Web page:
‘South Africa needs regime change’
Futurist says country can do with ‘a political messiah’
Subscribe to continue reading this article
and support trusted South African journalism
South African politics needs “a redeemer, a messiah” who people can believe in. And presently, says socio-political analyst and futurist Bronwyn Williams, there is no such person or party for anyone to vote for in this year’s polls.
Williams said the political landscape in SA is a tapestry of stagnation and a national quest for real transformation, a strong sense of disillusionment, with a good old measure of hope.
After 30 years of democracy, SA’s mood halos the notion of regime change. This change may not come as soon as South Africans would like it to.
“Looking at recent elections, the Argentinian poll might be a bellwether for our own,” said Williams, adding that it represented a giant break in SA’s recent dominance of left-leaning politics.
“The outcome has been a massive swing towards much more libertarian politics.”
However, she suggested that SA might only see an exaggerated swing in the next political cycle.
“I’m not entirely convinced that things are bad enough in South Africa for us very patient South Africans to start thinking the unthinkable just yet,” she added.
Despite billions being lost to corruption, the sustained mismanagement of state-owned companies, service delivery declines and the dark Eskom ditch, change will remain sluggish at first.
Williams said South Africans were adept at navigating crises and are an immensely patient electorate. This characteristic might lead to a sense of complacency, resulting in the elections being “one version or another of business as usual”.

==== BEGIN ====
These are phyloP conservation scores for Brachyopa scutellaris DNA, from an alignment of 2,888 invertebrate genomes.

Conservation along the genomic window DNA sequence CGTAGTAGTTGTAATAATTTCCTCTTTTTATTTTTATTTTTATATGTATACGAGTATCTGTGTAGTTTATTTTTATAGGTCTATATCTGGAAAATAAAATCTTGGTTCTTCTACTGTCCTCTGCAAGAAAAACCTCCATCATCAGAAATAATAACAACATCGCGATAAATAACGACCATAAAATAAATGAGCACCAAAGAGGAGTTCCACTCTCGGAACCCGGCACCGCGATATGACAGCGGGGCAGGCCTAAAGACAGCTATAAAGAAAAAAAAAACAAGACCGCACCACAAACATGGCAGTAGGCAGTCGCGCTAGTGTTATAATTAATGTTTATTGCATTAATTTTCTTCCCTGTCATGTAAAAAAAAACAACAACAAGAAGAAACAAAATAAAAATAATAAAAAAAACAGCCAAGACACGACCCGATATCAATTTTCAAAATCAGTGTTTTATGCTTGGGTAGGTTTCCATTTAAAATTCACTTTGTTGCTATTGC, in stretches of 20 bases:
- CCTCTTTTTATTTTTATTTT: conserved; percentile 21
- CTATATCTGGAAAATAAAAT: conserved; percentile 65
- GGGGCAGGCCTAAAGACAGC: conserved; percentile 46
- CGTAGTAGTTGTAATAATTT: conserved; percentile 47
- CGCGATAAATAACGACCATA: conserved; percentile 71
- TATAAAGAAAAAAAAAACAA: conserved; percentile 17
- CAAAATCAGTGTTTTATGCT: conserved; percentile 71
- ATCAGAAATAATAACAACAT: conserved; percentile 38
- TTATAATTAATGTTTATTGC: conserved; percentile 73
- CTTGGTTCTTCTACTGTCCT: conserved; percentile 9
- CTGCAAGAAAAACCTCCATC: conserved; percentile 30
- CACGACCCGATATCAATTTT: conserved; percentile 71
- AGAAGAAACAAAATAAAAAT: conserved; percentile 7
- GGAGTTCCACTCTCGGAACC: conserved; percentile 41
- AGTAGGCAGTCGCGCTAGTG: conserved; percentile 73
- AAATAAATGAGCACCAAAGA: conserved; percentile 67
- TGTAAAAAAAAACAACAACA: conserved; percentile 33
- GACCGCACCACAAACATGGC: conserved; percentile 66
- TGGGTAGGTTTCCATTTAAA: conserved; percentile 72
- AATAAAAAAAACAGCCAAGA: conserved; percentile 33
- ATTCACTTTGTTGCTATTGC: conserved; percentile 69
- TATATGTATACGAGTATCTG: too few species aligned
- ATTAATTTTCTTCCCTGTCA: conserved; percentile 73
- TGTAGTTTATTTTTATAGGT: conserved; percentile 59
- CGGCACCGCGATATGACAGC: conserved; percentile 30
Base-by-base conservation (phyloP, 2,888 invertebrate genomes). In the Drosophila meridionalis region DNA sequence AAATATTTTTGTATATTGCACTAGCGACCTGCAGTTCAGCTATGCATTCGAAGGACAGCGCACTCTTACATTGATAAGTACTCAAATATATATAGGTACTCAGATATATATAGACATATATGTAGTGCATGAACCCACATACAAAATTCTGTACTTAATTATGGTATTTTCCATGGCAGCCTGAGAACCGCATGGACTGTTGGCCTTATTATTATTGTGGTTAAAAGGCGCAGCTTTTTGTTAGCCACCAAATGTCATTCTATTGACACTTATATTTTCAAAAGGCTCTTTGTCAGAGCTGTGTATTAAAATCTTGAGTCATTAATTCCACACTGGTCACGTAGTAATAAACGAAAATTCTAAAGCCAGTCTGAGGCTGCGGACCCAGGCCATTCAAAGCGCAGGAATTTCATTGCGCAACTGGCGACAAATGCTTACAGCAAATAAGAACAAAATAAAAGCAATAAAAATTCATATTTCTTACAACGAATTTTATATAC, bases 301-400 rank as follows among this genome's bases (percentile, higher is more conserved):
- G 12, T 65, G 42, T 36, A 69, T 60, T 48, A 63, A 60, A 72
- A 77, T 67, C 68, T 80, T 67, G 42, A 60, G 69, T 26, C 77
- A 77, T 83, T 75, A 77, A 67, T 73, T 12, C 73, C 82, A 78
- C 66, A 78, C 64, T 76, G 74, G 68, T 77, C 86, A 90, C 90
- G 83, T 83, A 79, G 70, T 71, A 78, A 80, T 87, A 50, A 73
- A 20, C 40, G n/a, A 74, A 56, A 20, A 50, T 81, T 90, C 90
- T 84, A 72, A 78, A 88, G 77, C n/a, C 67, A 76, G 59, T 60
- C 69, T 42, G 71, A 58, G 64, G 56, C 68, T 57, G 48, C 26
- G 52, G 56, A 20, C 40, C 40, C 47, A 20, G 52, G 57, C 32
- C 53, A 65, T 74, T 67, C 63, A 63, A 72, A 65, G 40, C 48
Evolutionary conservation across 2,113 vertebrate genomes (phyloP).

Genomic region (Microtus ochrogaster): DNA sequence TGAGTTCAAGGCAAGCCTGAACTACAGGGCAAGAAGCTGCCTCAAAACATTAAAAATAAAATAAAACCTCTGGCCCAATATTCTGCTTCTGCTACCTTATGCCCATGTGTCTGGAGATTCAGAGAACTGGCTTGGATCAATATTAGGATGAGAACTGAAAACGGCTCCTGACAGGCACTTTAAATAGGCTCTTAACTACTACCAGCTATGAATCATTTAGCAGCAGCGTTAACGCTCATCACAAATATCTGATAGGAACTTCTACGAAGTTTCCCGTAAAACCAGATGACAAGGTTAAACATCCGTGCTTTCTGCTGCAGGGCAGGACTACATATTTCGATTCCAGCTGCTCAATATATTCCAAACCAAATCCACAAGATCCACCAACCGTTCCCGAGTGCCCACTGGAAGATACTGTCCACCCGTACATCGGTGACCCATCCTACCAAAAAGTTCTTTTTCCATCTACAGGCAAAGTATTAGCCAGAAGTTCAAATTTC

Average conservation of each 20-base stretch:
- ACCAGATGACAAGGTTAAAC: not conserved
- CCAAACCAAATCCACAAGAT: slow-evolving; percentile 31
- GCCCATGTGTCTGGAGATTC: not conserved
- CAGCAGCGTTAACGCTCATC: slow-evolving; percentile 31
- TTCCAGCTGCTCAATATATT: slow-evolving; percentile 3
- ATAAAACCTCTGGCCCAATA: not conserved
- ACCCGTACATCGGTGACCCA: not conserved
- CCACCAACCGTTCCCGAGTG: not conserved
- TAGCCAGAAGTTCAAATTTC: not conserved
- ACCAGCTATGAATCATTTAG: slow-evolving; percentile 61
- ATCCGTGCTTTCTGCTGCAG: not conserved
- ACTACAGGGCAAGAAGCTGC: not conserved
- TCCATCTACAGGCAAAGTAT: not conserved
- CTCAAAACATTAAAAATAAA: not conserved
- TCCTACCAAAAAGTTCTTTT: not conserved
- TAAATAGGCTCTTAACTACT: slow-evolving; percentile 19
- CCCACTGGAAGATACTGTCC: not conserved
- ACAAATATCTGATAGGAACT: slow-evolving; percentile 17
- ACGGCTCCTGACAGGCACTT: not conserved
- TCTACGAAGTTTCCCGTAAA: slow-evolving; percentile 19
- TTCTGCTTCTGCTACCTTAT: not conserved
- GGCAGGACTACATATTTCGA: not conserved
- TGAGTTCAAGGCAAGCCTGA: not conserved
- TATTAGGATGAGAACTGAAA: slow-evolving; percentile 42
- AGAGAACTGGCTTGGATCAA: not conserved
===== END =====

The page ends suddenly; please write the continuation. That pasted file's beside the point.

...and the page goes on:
However, she suggested there remained a potential for future change, suggesting that the 2024 polls could be a precursor to a more significant political transformation, like Argentina’s experience.
The “messiah” concept, she said, is not just about a leader with grand promises but about one who embodies the collective hopes and aspirations of a people, especially during times of crisis.
“There is the need for a political saviour, someone who needs to emerge organically, who resonates with the population’s aspirations and needs.
“A ‘messiah’ is chosen by the people. It is not a role that you can claim for yourself,” she said, adding that while there are many leaders about, the absence of someone who genuinely connects with voters in an inspiring way is clear.
“The ‘messiah’ must transcend traditional political roles. Nobody is doing that.”
SA still has a chance for change though and it might eventually come from a coalition. But it might not be the moonshot pact parties in its current shape. Parties are being born weekly, further fragmenting the opposition landscape.
“It’s not necessarily a bad thing,” said Williams, who challenged the notion that larger parties propagate – that a vote for a small opposition party is a wasted vote.
“History changes based on individuals, leaders making new choices, leading in fresh directions,” she said, adding that a saviour might just emerge from such a smaller organisation.
The wasted vote is a line favoured by the Democratic Alliance (DA), the largest party in the moonshot pact of opposition parties vying for votes, and an eventual coalition government after the expected mid-year polls.
Williams discounts the DA’s viability to take over the reins. “It’s not a party of charismatic leaders, which is something that there’s a South African appetite for.”
Its leadership does not comprise transformative figures who are “larger than life, which are actually people worth voting into office”, Williams noted.
“While the immediate future may not bring about radical changes, the underlying societal currents suggest a burgeoning appetite for significant transformation. This election could set the stage for a future political realignment catalysed by the emergence of a leader who can truly encapsulate the role of a political ‘messiah’.”
Access to the top content, vouchers and other member only benefits